Furthermore, ASCSU should know that CHABAD itself is a hate organization. Its seminal book, called Tanya, teaches that non-Jews are totally satanic creatures in whom there is no good at all. See this quote about them from a book by an Israeli professor:
    Jewish History, Jewish Religion: The Weight of Three Thousand Years (Pluto Middle Eastern Studies) by Israel Shahak and Gore Vidal

    My final, more general example is, if possible, even more shocking than the others. It concerns the attitude of the Hassidic movement towards non-Jews. Hassidism – a continuation (and debasement!) of Jewish mysticism – is still a living movement, with hundreds of thousands of active adherents who are fanatically devoted to their ‘holy rabbis’, some of whom have acquired a very considerable political influence in Israel, among the leaders of most parties and even more so in the higher echelons of the army.
    What, then, are the views of this movement concerning non-Jews? As an example, let us take the famous Hatanya, fundamental book of the Chabad movement, one of the most important branches of Hassidism. According to this book, all non-Jews are totally satanic creatures ‘in whom there is absolutely nothing good’. Even a non-Jewish embryo is qualitatively different from a Jewish one. The very existence of a non-Jew is ‘non-essential’, whereas all of creation was created solely for the sake of the Jews.
    This book is circulated in countless editions, and its ideas are further propagated in the numerous ‘discourses’ of the present hereditary Fuhrer of Chabad, the so-called Lubavitcher rabbi, M.M. Schneurssohn, who leads this powerful world-wide organization from his New York headquarters. In Israel these ideas are widely disseminated among the public at large, in the schools and in the army. (According to the testimony of Shulamit Aloni, Member of the Knesset, this Chabad propaganda was particularly stepped up before Israel’s invasion of Lebanon in March 1978, in order to induce military doctors and nurses to withhold medical help from ‘Gentile wounded’. This Nazi-like advice did not refer specifically to Arabs or Palestinians, but simply to ‘Gentiles’, goyim.) A former Israeli President, Shazar, was an ardent adherent of Habbad, and many top Israeli and American politicians – headed by Prime Minister Begin – publicly courted and supported it. This, in spite of the considerable unpopularity of the Lubavitcher rabbi – in Israel he is widely criticized because he refuses to come to the Holy Land even for a visit and keeps himself in New York for obscure messianic reasons, while in New York his anti-Black attitude is notorious.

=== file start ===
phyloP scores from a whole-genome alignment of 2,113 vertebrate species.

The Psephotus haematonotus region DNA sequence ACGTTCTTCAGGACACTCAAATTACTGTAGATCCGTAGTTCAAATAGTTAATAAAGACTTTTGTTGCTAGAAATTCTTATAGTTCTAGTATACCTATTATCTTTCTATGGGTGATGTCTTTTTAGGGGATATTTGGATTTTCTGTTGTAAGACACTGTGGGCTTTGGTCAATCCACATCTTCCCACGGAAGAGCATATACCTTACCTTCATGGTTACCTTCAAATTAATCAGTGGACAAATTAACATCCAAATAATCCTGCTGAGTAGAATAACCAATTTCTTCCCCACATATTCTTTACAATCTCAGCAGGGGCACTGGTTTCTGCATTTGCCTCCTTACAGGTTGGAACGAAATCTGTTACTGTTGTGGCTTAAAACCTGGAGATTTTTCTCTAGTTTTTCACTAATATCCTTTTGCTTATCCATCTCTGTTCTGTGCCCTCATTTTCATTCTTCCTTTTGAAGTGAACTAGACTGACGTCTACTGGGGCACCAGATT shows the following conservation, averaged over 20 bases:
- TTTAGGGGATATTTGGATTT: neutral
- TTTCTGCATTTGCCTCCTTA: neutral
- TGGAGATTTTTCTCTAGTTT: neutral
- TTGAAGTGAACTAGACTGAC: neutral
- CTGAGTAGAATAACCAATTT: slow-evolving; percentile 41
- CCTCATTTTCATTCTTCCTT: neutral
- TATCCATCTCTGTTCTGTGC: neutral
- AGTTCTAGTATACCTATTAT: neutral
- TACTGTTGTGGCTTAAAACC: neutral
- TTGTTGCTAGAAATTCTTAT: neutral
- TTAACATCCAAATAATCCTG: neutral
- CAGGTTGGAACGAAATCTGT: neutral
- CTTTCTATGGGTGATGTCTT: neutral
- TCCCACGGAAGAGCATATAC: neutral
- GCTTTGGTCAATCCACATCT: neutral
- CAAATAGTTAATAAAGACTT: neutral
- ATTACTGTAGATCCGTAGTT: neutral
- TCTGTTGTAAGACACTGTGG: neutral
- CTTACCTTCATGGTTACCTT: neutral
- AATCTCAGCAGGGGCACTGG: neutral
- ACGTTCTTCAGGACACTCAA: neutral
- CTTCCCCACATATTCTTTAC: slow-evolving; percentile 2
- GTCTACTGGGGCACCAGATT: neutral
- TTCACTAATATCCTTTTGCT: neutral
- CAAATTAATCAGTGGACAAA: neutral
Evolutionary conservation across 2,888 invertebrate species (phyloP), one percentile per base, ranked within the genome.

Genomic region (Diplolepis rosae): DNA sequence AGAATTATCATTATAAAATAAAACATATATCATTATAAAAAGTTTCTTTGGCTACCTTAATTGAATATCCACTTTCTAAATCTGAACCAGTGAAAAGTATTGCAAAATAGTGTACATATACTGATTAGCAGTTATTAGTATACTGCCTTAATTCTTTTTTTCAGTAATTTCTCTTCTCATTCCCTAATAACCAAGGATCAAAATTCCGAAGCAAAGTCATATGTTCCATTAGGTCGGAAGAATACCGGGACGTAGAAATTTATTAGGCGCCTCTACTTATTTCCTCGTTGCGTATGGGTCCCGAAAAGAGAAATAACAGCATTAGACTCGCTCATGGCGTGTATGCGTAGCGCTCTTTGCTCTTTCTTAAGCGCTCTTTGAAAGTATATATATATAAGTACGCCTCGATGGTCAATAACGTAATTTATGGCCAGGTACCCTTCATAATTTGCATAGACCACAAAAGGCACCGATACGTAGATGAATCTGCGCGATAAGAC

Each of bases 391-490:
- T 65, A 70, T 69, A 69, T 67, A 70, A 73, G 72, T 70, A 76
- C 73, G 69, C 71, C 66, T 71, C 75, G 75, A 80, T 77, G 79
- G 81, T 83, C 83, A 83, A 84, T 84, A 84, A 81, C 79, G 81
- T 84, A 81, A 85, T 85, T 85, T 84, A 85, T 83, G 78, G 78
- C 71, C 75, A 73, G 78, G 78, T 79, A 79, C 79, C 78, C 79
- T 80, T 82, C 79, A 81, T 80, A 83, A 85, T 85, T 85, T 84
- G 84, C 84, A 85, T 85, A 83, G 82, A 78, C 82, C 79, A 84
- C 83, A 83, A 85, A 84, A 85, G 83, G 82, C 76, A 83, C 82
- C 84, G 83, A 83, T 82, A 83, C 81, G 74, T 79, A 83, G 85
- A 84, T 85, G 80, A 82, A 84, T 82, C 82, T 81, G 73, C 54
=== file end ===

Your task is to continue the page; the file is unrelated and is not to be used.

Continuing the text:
The fact that, despite these pragmatic difficulties, Chabad can be publicly supported by so many top political figures owes much to the thoroughly disingenuous and misleading treatment by almost all scholars who have written about the Hassidic movement and its Habbad branch. This applies particularly to all who have written or are writing about it in English. They suppress the glaring evidence of the old Hassidic texts as well as the latter-day political implications that follow from them, which stare in the face of even a casual reader of the Israeli Hebrew press, in whose pages the Lubavitcher rabbi and other Hassidic leaders constantly publish the most rabid bloodthirsty statements and exhortations against all Arabs.

    This article by a former member of CHABAD exposes the deep antipathy of CHABAD and most Orthodox Jewish organizations against non-Jews:
    I also urge you to see the following links as well. CHABAD advocates for the most intransigent Israeli positions against the Palestinians and even calls for their wholesale expulsion and brutalization by the Israeli military occupation:,

    After studying this damning information, I am confident you will conclude that not only should ASCSU NOT fund any CHABAD sponsored events, but they should petition the CSU Administration to expel them from campus. CHABAD doesn’t deserve to have a presence on ANY American college or university campus.

    Shalom and Happy Passover to All,
    Menachem Mevashir
    Fort Collins
    970-689-8942 (cell) /